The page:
A Community Devoted to the Preservation and Practice of Celestial Navigation and Other Methods of Traditional Wayfinding
Re: Plastic sextants and prejudice. was: GPS shortcomings.
From: Dave Weilacher
Date: 2005 Jun 10, 08:03 -0400
From: Dave Weilacher
Date: 2005 Jun 10, 08:03 -0400
Consider: The only thing a sextant does is measure an angle. (unless you are John Wayne) On a small boat (or a prudent navigator), you take a bunch of shots in order to determine the likely best. You combine this with other lines of position and a DR and all of it, as a whole, determines where you are, not the composition of the sextant frame. They navigated for centuries with a gadget that you had to eyeball the horizon and the sun (etc) with alternating eye movements. If you never use an angle closer than one minute and drop all precision in table angles that is less than a minute plus exclude the z-correction and the correction for minutes in declination. The resulting lines of position you achieve are still close enough to navigate offshore with. On a small boat, you can even leave off the correction for dip and always take the semi-diameter of the sun as 16 minutes, ignoring parallax entirely. (This is how I find my sight reduction errors when something goes amiss. It amazes me at just how close the result tends to be compared to a proper reduction. I am NOT advocating this in place of using any given precision. I'm just arguing that the quality of the cheapest plastic sextant is adequate to the task and likely far superior to what was once used) I would far rather have a Davis Mark 3 than a backstaff. BTW, I truly like my Astra 3b. Compared to my Davis Mark 25, the optics are great. Dave -----Original Message----- From: Robert Gainer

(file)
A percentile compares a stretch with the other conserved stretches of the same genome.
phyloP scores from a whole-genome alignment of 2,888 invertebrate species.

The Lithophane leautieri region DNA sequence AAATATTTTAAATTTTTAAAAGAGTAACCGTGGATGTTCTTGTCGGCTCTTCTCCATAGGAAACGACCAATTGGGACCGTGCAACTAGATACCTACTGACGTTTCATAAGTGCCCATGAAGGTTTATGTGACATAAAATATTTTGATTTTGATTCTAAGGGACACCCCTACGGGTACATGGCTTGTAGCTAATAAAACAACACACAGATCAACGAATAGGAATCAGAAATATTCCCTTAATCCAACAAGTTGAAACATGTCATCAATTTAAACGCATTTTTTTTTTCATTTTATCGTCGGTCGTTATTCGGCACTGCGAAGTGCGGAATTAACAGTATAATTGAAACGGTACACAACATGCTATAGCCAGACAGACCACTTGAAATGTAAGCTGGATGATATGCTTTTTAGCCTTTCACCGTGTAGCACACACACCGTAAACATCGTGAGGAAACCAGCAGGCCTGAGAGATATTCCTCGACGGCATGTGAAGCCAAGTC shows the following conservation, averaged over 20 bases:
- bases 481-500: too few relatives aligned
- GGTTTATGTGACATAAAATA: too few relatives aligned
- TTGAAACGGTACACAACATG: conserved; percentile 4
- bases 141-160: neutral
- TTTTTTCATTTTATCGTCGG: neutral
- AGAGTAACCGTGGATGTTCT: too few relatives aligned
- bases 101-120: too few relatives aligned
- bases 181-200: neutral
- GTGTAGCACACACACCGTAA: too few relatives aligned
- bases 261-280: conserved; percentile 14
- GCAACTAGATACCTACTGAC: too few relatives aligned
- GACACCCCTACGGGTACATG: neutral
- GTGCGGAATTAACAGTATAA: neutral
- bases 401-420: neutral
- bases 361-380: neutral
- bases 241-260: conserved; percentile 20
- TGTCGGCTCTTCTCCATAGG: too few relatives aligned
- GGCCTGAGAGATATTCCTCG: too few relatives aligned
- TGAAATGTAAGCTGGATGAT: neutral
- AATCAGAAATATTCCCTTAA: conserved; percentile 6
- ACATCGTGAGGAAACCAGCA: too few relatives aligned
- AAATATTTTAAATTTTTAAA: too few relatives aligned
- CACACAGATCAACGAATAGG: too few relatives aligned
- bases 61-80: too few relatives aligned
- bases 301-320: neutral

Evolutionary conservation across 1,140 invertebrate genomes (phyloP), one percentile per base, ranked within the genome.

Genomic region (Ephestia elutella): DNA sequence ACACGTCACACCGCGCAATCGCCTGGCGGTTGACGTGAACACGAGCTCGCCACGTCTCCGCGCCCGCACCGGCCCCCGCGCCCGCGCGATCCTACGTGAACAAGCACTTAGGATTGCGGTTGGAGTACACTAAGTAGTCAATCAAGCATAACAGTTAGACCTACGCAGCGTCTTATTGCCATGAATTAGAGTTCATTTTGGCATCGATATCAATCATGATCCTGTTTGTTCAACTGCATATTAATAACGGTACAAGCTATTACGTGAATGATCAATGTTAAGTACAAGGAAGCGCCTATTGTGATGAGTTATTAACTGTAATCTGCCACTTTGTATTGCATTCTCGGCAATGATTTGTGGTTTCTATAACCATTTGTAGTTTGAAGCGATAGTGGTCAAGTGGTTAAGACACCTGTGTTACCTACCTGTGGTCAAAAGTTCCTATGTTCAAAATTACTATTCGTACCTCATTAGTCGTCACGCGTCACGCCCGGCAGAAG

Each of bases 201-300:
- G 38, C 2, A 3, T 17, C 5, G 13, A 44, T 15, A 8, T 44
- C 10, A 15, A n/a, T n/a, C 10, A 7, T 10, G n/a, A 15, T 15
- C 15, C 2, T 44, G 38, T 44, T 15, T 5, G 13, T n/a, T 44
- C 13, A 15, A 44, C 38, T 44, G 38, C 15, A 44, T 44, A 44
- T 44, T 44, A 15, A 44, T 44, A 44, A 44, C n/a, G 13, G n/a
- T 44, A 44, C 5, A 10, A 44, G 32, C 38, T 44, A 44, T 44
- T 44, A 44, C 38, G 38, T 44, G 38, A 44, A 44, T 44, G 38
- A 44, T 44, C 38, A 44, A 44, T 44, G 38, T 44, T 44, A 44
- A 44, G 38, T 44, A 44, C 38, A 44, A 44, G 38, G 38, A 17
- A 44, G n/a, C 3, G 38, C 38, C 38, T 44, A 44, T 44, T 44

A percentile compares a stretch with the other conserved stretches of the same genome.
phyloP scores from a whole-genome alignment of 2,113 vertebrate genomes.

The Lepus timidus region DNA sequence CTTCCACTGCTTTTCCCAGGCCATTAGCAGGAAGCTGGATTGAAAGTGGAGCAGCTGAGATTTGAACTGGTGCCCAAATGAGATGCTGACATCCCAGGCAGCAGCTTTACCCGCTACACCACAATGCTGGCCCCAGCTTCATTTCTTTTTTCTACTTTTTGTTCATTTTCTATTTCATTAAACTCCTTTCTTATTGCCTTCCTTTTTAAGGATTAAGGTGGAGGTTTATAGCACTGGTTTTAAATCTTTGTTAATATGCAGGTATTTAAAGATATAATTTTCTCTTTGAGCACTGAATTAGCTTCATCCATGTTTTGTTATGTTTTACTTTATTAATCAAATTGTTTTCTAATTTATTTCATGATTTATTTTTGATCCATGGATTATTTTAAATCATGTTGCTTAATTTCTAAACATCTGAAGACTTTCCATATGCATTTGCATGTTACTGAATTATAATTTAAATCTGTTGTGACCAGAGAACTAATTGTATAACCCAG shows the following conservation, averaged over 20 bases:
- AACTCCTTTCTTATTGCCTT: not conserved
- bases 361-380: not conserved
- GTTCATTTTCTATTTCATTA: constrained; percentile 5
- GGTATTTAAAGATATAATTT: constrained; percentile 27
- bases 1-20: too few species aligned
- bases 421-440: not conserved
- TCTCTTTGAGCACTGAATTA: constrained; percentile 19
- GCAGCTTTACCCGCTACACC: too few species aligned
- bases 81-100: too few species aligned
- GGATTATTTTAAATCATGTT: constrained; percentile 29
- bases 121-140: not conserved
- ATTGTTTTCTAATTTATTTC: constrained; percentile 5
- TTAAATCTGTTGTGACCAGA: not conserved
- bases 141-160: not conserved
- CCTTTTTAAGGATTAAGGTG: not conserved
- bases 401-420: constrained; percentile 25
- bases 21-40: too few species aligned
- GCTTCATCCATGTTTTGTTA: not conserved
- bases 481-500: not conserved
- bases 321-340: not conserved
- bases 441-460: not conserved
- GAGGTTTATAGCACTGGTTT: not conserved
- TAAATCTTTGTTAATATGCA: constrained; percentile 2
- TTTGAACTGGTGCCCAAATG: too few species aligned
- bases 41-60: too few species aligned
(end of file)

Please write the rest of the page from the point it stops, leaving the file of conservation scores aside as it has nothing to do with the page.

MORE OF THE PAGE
Sent: Jun 10, 2005 5:48 AM To: NAVIGATION-L@LISTSERV.WEBKAHUNA.COM Subject: Re: Plastic sextants and prejudice. was: GPS shortcomings. Peter, My first sextant was a 13 dollar plastic Davis, the one with a solid frame and it was made before they even blackened the marks and numbers. I used that on my first Transatlantic on a 22-foot boat and made my landfall at Bishop Rock Light about ? mile to a mile north of my intended track. Used with care it is more then accurate enough to navigate within the limits obtainable from a small boat given the height of eye and movement of the boat. The gray plastic English made Ebbco (East Banks Boat Company) is even better and more accurate then the cheapest Davis. The Ebbco even has a micrometer drum that the original Davis did not. I have not used the more expensive plastic sextants except to just hold them and look at them, so I can make no comment about them in use. I bought my first metal sextant because it was embarrassing to do a delivery or be the navigator during a race using a plastic sextant. Of course, I would never go back to plastic, but the addition of a metal instrument to my kit did not add anything to the precision of my landfalls. To me, this means either I am terrible at navigation or the Davis is equal to the job. I am not saying that the plastic is as good as the metal. Just that it is adequate and I would not be uncomfortable aboard a boat were the skipper used one as the primary means of navigation. My only question is about the skill of the user, not the accuracy of the instrument. Robert Gainer >From: Peter Fogg >Reply-To: Navigation Mailing List >To: NAVIGATION-L@LISTSERV.WEBKAHUNA.COM >Subject: Re: Plastic sextants and prejudice. was: GPS shortcomings. >Date: Fri, 10 Jun 2005 07:16:35 +1000 > >From George, with claws showing ever so slightly: > > > > I don't pretend that such sextants are perfect, and we have discussed >some > > defects more than once on this list. But Peter Fogg's comments read more > > as > > a rehearsal of prejudice than a reasoned evaluation. > > >There was no claim to a "reasoned evaluation", just a report of my limited >experience, given somewhat reluctantly after being specifically asked. Yes, >it was a Davis, I don't know which model - grey with a solid arc of >plastic. >I'm prejudiced about very little and certainly not sextants - the doors of >my mind are blocked eternally wide open! > >However, what I've just read here inspires even less confidence; it all >runs >too much along the lines of: ' yes, they may have this and that and the >other shortcomings, but they're really not so terrible after all; given >this, that, and the other caveats'. > >Much too defensive. Nevertheless, I'm not really all that into sextants as >such, and think it entirely appropriate that each navigator choose his own >instrument after careful reflection. > >If I needed a hammer I would probably buy the cheapest on offer, why pay >more? If a carpenter chooses a hammer it is done with considerably more >care, and he may pay several hundreds of dollars. It makes sense from his >point of view; such things as the balance and the composition of the steel >are very important to him - just as a crude blunt instrument is all I need >from the same tool. _________________________________________________________________ Don?t just search. Find. Check out the new MSN Search! http://search.msn.click-url.com/go/onm00200636ave/direct/01/ Dave Weilacher .IBM AS400 RPG contract programmer .USCG Master lic. 100 ton .ASA Sailing Instructor Evaluator